Putting Tassie on world stage

IT’S that time of year when footballers revert to the alternative default f-word from the one they rely on for the other 11 months.

 Tasmanian Adam Gibson has been in action for the Boomers.

Tasmanian Adam Gibson has been in action for the Boomers.

But late August is about a lot more than than just footy finals and Richmond’s admirable determination to finish ninth.

From both an Australian and Tasmanian sporting perspective, it’s a busy time the world over.

This ranges from the customary, like Usain Bolt bringing his season to a close after just three competitive races or Australia’s cricketing media re-anointing Phil Hughes as the next Don Bradman, to the unpredictable, such as an Australian actually winning a Formula One Grand Prix or Tottenham sitting atop the English Premier League.

However, the one constant remains the performance of Tasmanian athletes on the world stage.

From the 126 kilometres between Boulder and Denver, Colorado, where Cameron Wurf, Jai Crawford, Bernie and Wes Sulzberger rode the final stage of cycling’s USA Pro Challenge, to the Harare Sports Club in Zimbabwe where George Bailey yesterday led the Australian cricket team into its ODI tri-series.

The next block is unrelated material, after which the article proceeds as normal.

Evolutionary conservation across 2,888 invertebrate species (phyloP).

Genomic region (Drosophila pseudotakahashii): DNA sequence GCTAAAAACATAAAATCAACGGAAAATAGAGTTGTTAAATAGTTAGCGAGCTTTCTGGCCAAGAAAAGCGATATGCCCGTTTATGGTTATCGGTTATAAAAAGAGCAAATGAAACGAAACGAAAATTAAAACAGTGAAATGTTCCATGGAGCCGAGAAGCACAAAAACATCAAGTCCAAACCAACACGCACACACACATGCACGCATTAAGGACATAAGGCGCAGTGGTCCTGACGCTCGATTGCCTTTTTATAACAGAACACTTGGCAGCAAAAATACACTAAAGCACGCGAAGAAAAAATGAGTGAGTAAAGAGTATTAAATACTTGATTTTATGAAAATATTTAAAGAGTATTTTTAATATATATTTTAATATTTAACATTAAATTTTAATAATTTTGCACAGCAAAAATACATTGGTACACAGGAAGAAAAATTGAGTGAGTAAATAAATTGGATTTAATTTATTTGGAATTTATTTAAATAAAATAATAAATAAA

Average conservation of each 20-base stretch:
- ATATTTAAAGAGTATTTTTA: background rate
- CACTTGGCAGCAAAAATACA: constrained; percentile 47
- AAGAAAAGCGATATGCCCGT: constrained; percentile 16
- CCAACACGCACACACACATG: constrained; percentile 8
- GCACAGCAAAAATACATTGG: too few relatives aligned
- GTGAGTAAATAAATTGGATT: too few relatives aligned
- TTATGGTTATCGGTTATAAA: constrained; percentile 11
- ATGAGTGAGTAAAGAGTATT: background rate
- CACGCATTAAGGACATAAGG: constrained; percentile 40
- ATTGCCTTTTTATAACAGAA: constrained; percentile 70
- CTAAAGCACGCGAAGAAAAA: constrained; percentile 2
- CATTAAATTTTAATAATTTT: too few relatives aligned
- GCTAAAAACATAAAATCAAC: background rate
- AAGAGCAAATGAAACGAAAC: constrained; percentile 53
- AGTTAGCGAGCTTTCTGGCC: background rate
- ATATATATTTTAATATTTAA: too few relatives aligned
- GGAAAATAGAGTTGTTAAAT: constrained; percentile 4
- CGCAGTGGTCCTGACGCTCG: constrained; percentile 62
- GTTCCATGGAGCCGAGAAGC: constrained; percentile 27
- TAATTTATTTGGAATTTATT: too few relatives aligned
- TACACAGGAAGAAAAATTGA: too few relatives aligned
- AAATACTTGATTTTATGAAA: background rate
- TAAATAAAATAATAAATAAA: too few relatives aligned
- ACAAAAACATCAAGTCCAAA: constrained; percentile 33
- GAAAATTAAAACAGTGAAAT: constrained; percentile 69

The passage of Macey Stewart to her latest world championships brought her close to fellow Tasmanians competing at the highest level in two other sports.

The teenager changed flights in Amsterdam, where seven Tasmanian-born rowers were competing in the rowing world titles, en route to cycling’s junior road world championships in Spain where Adam Gibson just happens to be gracing basketball’s world cup.

Stewart is switching to tarmac from track having helped maintain another stunning record for her home state. The efforts of Stewart and Lauren Perry in South Korea, following those of Amy Cure and Georgia Baker in previous years, mean that the last five junior track world titles have witnessed the crowning of Tasmanian world champions.

Elsewhere in Europe, Tassie cyclists Matt Goss, Richie Porte, Nathan Earle, Campbell Flakemore and Alex Clements continue to fly the flag while across the Atlantic, boxer Daniel Geale and racing driver Marcos Ambrose have done their best to ensure American knowledge of our island is not limited to the Tazzie Devil cartoon character.

All of which follows the Commonwealth Games where Tasmania’s total of one gold, one silver and two bronzes would have placed it 18th on the medal table, and Cure alone finished above Sri Lanka, Ghana and Bangladesh with their total population of 200 million.

So when Gibson helps launch the Boomers’ basketball world cup campaign in the Canary Islands, he won’t be the only Tasmanian with something to chirp about.

Of course, there are plenty of players from the Apple Isle destined to contest those AFL finals, from reigning premiership winner Grant Birchall to Coleman Medal contender Jack Reiwoldt.

But success in that competition isn’t as easy to gauge, as the Western Bulldogs proved with their banner for Sunday’s game against Sydney.

The Swans may have been perched a mere 13 places and 36 points above them, but the under-Dogs got their own back by running through the message: ‘‘Sydney Harbour Bridge — Not as long or as tall as the Westgate — fact.’’

Nothing like a spot of bridge envy to even things up.